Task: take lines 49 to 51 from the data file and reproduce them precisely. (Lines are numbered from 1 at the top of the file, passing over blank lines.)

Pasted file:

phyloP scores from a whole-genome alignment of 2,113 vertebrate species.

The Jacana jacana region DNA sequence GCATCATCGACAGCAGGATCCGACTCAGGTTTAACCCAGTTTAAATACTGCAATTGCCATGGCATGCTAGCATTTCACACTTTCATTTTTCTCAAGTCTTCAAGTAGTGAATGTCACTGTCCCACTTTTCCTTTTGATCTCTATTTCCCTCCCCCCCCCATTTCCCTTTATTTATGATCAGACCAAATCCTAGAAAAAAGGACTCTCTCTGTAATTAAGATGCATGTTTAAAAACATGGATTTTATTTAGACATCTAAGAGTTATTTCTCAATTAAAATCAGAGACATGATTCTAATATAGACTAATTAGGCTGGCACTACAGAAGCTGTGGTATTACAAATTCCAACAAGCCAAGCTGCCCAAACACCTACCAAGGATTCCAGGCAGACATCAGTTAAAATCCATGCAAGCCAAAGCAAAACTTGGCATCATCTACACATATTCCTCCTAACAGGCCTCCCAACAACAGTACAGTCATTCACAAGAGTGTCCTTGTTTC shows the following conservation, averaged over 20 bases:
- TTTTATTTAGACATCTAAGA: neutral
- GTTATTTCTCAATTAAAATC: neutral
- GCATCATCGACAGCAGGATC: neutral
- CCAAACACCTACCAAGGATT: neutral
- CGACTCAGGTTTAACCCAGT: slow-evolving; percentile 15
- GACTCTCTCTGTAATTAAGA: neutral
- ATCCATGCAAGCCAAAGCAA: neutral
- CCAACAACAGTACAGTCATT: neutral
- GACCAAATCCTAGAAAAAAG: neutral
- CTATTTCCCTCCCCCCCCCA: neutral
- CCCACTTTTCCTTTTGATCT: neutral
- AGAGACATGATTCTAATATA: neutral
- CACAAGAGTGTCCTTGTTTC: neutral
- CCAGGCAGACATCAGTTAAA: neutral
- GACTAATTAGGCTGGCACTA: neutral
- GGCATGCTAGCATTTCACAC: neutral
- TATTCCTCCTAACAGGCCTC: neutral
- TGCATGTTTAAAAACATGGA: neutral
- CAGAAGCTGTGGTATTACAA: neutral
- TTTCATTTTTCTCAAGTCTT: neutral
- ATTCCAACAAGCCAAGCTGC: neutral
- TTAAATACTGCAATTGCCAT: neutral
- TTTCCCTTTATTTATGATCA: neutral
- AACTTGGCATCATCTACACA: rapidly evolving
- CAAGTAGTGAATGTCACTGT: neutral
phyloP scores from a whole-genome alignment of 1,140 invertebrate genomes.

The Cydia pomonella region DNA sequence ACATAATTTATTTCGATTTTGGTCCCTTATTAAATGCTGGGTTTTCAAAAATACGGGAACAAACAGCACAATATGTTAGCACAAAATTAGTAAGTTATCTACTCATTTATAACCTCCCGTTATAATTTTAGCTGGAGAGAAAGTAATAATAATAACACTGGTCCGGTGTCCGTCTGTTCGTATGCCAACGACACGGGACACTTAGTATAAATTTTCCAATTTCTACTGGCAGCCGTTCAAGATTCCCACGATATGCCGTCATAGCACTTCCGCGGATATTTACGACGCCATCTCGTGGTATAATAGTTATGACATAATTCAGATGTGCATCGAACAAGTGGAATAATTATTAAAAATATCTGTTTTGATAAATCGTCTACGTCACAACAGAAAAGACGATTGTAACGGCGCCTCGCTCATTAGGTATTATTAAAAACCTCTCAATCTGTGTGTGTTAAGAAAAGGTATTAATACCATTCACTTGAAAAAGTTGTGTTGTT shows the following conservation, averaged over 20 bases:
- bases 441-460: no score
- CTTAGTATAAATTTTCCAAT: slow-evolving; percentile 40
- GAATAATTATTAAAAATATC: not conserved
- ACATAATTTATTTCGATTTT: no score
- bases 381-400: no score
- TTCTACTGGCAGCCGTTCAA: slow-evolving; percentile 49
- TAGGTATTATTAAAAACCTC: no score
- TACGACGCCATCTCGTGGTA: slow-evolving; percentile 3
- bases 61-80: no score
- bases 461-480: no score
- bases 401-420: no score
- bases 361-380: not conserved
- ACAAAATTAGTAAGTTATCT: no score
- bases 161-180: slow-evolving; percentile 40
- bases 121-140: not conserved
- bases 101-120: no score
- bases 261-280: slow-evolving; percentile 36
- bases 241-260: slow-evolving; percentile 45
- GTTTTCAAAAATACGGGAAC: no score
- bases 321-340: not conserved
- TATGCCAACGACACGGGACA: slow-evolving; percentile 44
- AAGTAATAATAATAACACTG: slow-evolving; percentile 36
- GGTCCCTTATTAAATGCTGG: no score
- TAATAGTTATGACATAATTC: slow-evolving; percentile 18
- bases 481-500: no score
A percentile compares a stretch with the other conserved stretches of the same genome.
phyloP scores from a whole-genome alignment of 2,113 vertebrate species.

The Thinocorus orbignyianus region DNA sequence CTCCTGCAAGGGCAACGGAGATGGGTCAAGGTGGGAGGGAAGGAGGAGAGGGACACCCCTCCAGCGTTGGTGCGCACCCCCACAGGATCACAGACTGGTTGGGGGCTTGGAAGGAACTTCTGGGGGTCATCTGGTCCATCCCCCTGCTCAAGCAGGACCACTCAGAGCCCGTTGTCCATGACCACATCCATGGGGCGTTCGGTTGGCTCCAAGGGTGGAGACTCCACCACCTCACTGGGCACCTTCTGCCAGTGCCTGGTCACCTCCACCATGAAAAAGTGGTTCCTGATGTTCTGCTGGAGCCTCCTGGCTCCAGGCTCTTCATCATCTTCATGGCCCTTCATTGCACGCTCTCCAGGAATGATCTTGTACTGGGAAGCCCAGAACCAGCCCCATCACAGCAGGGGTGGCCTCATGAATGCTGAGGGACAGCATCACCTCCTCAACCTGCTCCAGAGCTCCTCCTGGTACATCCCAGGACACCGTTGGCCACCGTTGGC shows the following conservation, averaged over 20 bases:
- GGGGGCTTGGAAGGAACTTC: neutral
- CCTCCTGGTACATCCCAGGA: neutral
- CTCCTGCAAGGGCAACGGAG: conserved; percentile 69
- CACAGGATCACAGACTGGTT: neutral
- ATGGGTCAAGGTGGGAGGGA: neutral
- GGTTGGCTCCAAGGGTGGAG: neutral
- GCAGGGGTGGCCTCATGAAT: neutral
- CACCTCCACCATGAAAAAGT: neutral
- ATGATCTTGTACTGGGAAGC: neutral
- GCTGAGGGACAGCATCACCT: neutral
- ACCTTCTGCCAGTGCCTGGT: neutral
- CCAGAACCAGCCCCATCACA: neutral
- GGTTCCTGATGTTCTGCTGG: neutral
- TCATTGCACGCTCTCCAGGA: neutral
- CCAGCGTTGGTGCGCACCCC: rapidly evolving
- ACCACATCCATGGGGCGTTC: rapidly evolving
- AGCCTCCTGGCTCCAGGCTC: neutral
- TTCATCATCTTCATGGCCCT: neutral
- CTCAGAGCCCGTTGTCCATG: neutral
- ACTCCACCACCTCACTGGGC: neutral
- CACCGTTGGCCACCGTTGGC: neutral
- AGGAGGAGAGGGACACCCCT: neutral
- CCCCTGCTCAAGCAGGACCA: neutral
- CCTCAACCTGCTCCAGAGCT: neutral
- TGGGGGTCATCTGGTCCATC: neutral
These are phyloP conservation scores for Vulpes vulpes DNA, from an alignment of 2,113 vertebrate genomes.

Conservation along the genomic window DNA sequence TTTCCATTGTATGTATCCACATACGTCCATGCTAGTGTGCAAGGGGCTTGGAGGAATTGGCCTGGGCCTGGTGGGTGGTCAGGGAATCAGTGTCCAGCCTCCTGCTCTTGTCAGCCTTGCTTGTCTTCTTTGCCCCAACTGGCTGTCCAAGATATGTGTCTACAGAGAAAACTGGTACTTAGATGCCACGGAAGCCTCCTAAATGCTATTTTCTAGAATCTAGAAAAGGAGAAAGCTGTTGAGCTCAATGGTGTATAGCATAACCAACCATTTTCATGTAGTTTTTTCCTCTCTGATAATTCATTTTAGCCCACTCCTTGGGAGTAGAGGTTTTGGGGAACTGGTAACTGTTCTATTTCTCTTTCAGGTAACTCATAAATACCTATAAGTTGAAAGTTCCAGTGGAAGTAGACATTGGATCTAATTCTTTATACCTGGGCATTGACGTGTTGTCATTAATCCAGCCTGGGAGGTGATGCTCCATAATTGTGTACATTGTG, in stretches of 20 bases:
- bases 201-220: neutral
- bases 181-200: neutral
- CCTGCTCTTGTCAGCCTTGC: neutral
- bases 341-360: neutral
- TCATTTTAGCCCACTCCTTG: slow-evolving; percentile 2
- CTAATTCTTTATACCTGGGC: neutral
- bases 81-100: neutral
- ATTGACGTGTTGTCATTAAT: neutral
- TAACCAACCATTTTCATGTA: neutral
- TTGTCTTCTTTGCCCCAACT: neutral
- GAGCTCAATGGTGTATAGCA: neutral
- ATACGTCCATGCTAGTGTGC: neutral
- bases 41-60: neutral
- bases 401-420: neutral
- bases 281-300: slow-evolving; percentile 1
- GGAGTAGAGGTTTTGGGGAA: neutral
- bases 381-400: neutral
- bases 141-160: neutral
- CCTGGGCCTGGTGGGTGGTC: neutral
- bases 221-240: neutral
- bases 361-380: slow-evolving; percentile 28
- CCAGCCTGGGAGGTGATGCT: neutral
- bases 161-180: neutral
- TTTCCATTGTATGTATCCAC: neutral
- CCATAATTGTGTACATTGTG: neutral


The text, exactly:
- bases 321-340: not conserved
- TATGCCAACGACACGGGACA: slow-evolving; percentile 44
- AAGTAATAATAATAACACTG: slow-evolving; percentile 36